Anishinaabe artist Carl Beam has been credited with opening doors for First Nations artists by becoming the first to sell a work to the National Gallery of Canada for its contemporary collection.
His The North American Iceberg was bought by the Ottawa-based gallery in 1986 — a date that the gallery itself acknowledges is "shockingly recent."
So a retrospective of his work that opens Friday at the National Gallery and will tour Canada and the U.S. seems like "a kind of miracle" to his wife, Ann Beam.
Carl Beam died in 2005 at age 62 due to complications from diabetes. His death came at a time his impact as a contemporary artist was just beginning to be seen.
Beam's wife recalls his eloquent letter to the gallery in the 1980s, requesting an exhibit of The Columbus Project, a huge body of work that challenges historic assumptions about the arrival of Columbus in the New World and its impact on indigenous people.
," she said.
The Columbus Project, which did get showings in dozens of other smaller galleries in the 1990s, is included in the NGC show.
Beam was known for his passion, for his assertive messages and for his contemporary aesthetic that combined native imagery with modern art techniques from around the world.
He worked on large-scale canvas, in ceramics and video and with sculptural constructions that included arrows and hatchets, but also strings of numbers, silk screens and pieces of text.
Greg Hill, the curator of indigenous art at the NGC has pulled together 50 of his works, from galleries across the country and from private collections for the show.
Hill called Beam an artist who "thought big" and built "intellectual bridges between the philosophies of Western and Anishinaabek traditions."
Ann Beam said his wife was criticized for abandoning traditional First Nations traditions, but he wanted people to have to think when they looked at his work.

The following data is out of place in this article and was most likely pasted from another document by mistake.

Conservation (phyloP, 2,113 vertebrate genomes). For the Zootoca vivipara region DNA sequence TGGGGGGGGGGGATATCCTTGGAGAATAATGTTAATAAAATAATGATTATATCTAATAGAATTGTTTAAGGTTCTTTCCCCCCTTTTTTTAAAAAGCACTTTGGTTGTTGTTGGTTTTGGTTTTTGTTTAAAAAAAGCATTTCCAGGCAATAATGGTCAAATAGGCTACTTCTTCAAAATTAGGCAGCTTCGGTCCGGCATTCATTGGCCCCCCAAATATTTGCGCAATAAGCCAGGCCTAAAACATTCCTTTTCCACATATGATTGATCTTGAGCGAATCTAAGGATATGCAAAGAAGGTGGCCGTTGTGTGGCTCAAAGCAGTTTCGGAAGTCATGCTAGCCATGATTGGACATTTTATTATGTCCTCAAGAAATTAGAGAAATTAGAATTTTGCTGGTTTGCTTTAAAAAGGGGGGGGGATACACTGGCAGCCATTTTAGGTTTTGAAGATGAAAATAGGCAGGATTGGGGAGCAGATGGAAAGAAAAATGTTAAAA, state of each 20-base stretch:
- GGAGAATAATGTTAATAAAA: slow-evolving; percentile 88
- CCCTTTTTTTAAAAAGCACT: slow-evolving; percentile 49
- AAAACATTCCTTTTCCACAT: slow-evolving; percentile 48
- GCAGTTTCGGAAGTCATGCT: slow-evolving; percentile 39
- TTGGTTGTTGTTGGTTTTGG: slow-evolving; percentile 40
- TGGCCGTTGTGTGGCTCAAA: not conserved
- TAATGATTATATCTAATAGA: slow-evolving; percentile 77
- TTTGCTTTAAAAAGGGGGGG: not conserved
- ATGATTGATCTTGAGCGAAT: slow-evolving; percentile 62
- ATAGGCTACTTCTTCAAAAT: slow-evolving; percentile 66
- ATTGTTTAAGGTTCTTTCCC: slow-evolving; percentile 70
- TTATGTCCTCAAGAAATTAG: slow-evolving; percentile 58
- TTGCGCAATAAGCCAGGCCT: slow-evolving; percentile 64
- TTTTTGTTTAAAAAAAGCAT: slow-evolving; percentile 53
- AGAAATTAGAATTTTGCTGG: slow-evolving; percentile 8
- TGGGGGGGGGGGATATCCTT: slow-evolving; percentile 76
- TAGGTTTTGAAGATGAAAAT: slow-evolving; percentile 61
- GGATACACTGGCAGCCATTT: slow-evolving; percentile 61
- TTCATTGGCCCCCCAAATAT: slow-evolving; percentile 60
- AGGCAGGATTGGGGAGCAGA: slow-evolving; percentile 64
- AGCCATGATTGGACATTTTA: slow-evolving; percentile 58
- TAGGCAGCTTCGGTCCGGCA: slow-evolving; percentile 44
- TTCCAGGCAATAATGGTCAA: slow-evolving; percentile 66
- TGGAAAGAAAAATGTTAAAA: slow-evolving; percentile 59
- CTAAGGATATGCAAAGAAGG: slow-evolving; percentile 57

Made art for 'the human tribe'
"He showed his own indigenous culture but also the non-native culture," she told CBC News at a preview of the exhibit on Thursday.
"He addressed both. He said 'you're all part of my tribe now' and in the large scheme of things, there aren't any distinctions between races.… He made his art for the human tribe."
She recalled him working on the living room floor of the house they rented in Peterborough, Ont. There was no furniture in the room, just a rug and their daughter's toys, and they had to move around the edges of the room to avoid the large-scale canvases and constructions he was creating.
"We did all our etching work and printed Carl's editions on the kitchen table," she recalled.
"People came down hard on him for putting text in the work. 'There's been text in work since Egypt,'" he said.
In the 1990s, as Beam's work began to be collected across the country, the couple built an adobe house in the community of M'Chigeeng on the northern shore of Manitoulin Island.
Hill said M'Chigeeng had a huge influence on Beam's later work, including Plant Communication and The Whale of Our Being, which touch on human relations with the environment.
"It really is only recently that we are beginning to understand how indigenous art is part of art in Canada," said Hill, who adds that the NGC now owns 14 works by Beam in its collection.
Beam opened doors for contemporary First Nations artists, he said.
"Carl propelled that change and has been a great influence to a younger generation of indigenous artists and has been a model for new ways of considering indigenous art," Hill said.
The Carl Beam exhibit runs until Jan. 16, 2011, at the NGC. Over the next two years it will tour to Vancouver, Winnipeg, Regina and Thunder Bay, Ont., and to the National Museum of the American Indian in New York.